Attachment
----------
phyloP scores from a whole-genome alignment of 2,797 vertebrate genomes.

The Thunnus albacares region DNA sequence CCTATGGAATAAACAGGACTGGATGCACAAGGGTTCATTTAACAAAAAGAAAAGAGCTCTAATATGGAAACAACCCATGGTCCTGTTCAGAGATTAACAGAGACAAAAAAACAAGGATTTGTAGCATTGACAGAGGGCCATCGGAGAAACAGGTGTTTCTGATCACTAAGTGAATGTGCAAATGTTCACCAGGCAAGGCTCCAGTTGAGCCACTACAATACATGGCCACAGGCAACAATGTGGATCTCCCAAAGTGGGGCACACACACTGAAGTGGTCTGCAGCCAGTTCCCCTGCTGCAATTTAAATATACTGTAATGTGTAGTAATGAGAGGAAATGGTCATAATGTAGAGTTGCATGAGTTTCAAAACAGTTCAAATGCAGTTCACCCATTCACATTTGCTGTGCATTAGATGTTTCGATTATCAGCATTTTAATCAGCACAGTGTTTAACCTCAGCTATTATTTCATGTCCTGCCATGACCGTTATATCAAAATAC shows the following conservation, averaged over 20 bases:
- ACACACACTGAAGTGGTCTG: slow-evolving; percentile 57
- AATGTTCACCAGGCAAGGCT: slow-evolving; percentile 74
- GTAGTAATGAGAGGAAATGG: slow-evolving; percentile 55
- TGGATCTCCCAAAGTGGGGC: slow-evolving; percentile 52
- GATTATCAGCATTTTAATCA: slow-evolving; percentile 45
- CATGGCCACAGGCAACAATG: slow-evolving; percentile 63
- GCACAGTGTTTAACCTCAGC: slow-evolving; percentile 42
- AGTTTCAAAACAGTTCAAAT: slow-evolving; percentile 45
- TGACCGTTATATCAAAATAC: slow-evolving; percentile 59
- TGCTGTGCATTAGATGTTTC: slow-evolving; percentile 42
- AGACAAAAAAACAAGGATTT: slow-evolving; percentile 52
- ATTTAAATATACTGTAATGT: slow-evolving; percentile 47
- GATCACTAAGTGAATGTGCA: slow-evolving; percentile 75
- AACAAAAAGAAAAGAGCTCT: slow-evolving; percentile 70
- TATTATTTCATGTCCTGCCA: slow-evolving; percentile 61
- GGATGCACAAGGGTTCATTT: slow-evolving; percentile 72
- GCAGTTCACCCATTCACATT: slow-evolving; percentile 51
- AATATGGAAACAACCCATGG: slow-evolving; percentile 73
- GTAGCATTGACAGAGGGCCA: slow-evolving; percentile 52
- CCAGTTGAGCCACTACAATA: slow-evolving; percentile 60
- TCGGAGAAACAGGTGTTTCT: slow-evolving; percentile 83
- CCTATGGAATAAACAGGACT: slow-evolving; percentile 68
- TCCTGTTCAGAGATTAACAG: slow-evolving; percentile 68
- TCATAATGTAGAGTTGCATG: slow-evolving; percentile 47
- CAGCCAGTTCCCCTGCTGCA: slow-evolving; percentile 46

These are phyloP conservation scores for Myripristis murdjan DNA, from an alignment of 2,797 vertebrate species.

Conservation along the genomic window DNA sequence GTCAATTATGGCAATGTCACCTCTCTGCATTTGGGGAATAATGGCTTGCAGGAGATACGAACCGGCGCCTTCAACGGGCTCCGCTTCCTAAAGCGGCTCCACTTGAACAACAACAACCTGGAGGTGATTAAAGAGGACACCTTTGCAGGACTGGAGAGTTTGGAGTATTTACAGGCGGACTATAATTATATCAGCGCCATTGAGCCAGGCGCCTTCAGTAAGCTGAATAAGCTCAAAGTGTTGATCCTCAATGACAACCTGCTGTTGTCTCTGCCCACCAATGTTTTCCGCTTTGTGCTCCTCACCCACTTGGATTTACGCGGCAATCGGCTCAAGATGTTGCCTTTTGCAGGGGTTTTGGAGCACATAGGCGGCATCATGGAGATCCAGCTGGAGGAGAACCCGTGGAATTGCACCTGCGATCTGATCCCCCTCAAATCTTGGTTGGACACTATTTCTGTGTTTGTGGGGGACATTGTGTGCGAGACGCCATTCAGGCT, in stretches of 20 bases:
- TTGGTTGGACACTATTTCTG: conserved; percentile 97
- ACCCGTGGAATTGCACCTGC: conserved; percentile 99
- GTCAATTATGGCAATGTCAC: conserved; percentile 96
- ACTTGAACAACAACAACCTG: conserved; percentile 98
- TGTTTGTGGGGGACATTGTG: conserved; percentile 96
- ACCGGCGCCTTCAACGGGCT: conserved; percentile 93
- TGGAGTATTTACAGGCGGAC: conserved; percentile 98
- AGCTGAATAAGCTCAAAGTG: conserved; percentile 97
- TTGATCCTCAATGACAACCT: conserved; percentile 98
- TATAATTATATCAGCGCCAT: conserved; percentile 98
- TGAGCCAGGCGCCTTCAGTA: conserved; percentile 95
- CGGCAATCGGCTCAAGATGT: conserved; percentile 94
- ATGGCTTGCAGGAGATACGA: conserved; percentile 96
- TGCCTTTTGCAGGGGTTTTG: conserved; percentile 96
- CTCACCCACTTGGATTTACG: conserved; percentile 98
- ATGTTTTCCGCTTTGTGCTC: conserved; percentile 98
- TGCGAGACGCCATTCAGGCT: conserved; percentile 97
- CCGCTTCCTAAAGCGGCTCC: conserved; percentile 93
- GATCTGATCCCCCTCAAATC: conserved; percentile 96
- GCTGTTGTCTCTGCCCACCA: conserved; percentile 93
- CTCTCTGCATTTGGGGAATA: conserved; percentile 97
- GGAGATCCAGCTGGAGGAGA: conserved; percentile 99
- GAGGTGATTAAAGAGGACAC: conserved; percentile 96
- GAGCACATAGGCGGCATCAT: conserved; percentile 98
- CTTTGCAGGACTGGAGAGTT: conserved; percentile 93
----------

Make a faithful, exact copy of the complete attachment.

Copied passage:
phyloP scores from a whole-genome alignment of 2,797 vertebrate genomes.

The Thunnus albacares region DNA sequence CCTATGGAATAAACAGGACTGGATGCACAAGGGTTCATTTAACAAAAAGAAAAGAGCTCTAATATGGAAACAACCCATGGTCCTGTTCAGAGATTAACAGAGACAAAAAAACAAGGATTTGTAGCATTGACAGAGGGCCATCGGAGAAACAGGTGTTTCTGATCACTAAGTGAATGTGCAAATGTTCACCAGGCAAGGCTCCAGTTGAGCCACTACAATACATGGCCACAGGCAACAATGTGGATCTCCCAAAGTGGGGCACACACACTGAAGTGGTCTGCAGCCAGTTCCCCTGCTGCAATTTAAATATACTGTAATGTGTAGTAATGAGAGGAAATGGTCATAATGTAGAGTTGCATGAGTTTCAAAACAGTTCAAATGCAGTTCACCCATTCACATTTGCTGTGCATTAGATGTTTCGATTATCAGCATTTTAATCAGCACAGTGTTTAACCTCAGCTATTATTTCATGTCCTGCCATGACCGTTATATCAAAATAC shows the following conservation, averaged over 20 bases:
- ACACACACTGAAGTGGTCTG: slow-evolving; percentile 57
- AATGTTCACCAGGCAAGGCT: slow-evolving; percentile 74
- GTAGTAATGAGAGGAAATGG: slow-evolving; percentile 55
- TGGATCTCCCAAAGTGGGGC: slow-evolving; percentile 52
- GATTATCAGCATTTTAATCA: slow-evolving; percentile 45
- CATGGCCACAGGCAACAATG: slow-evolving; percentile 63
- GCACAGTGTTTAACCTCAGC: slow-evolving; percentile 42
- AGTTTCAAAACAGTTCAAAT: slow-evolving; percentile 45
- TGACCGTTATATCAAAATAC: slow-evolving; percentile 59
- TGCTGTGCATTAGATGTTTC: slow-evolving; percentile 42
- AGACAAAAAAACAAGGATTT: slow-evolving; percentile 52
- ATTTAAATATACTGTAATGT: slow-evolving; percentile 47
- GATCACTAAGTGAATGTGCA: slow-evolving; percentile 75
- AACAAAAAGAAAAGAGCTCT: slow-evolving; percentile 70
- TATTATTTCATGTCCTGCCA: slow-evolving; percentile 61
- GGATGCACAAGGGTTCATTT: slow-evolving; percentile 72
- GCAGTTCACCCATTCACATT: slow-evolving; percentile 51
- AATATGGAAACAACCCATGG: slow-evolving; percentile 73
- GTAGCATTGACAGAGGGCCA: slow-evolving; percentile 52
- CCAGTTGAGCCACTACAATA: slow-evolving; percentile 60
- TCGGAGAAACAGGTGTTTCT: slow-evolving; percentile 83
- CCTATGGAATAAACAGGACT: slow-evolving; percentile 68
- TCCTGTTCAGAGATTAACAG: slow-evolving; percentile 68
- TCATAATGTAGAGTTGCATG: slow-evolving; percentile 47
- CAGCCAGTTCCCCTGCTGCA: slow-evolving; percentile 46

These are phyloP conservation scores for Myripristis murdjan DNA, from an alignment of 2,797 vertebrate species.

Conservation along the genomic window DNA sequence GTCAATTATGGCAATGTCACCTCTCTGCATTTGGGGAATAATGGCTTGCAGGAGATACGAACCGGCGCCTTCAACGGGCTCCGCTTCCTAAAGCGGCTCCACTTGAACAACAACAACCTGGAGGTGATTAAAGAGGACACCTTTGCAGGACTGGAGAGTTTGGAGTATTTACAGGCGGACTATAATTATATCAGCGCCATTGAGCCAGGCGCCTTCAGTAAGCTGAATAAGCTCAAAGTGTTGATCCTCAATGACAACCTGCTGTTGTCTCTGCCCACCAATGTTTTCCGCTTTGTGCTCCTCACCCACTTGGATTTACGCGGCAATCGGCTCAAGATGTTGCCTTTTGCAGGGGTTTTGGAGCACATAGGCGGCATCATGGAGATCCAGCTGGAGGAGAACCCGTGGAATTGCACCTGCGATCTGATCCCCCTCAAATCTTGGTTGGACACTATTTCTGTGTTTGTGGGGGACATTGTGTGCGAGACGCCATTCAGGCT, in stretches of 20 bases:
- TTGGTTGGACACTATTTCTG: conserved; percentile 97
- ACCCGTGGAATTGCACCTGC: conserved; percentile 99
- GTCAATTATGGCAATGTCAC: conserved; percentile 96
- ACTTGAACAACAACAACCTG: conserved; percentile 98
- TGTTTGTGGGGGACATTGTG: conserved; percentile 96
- ACCGGCGCCTTCAACGGGCT: conserved; percentile 93
- TGGAGTATTTACAGGCGGAC: conserved; percentile 98
- AGCTGAATAAGCTCAAAGTG: conserved; percentile 97
- TTGATCCTCAATGACAACCT: conserved; percentile 98
- TATAATTATATCAGCGCCAT: conserved; percentile 98
- TGAGCCAGGCGCCTTCAGTA: conserved; percentile 95
- CGGCAATCGGCTCAAGATGT: conserved; percentile 94
- ATGGCTTGCAGGAGATACGA: conserved; percentile 96
- TGCCTTTTGCAGGGGTTTTG: conserved; percentile 96
- CTCACCCACTTGGATTTACG: conserved; percentile 98
- ATGTTTTCCGCTTTGTGCTC: conserved; percentile 98
- TGCGAGACGCCATTCAGGCT: conserved; percentile 97
- CCGCTTCCTAAAGCGGCTCC: conserved; percentile 93
- GATCTGATCCCCCTCAAATC: conserved; percentile 96
- GCTGTTGTCTCTGCCCACCA: conserved; percentile 93
- CTCTCTGCATTTGGGGAATA: conserved; percentile 97
- GGAGATCCAGCTGGAGGAGA: conserved; percentile 99
- GAGGTGATTAAAGAGGACAC: conserved; percentile 96
- GAGCACATAGGCGGCATCAT: conserved; percentile 98
- CTTTGCAGGACTGGAGAGTT: conserved; percentile 93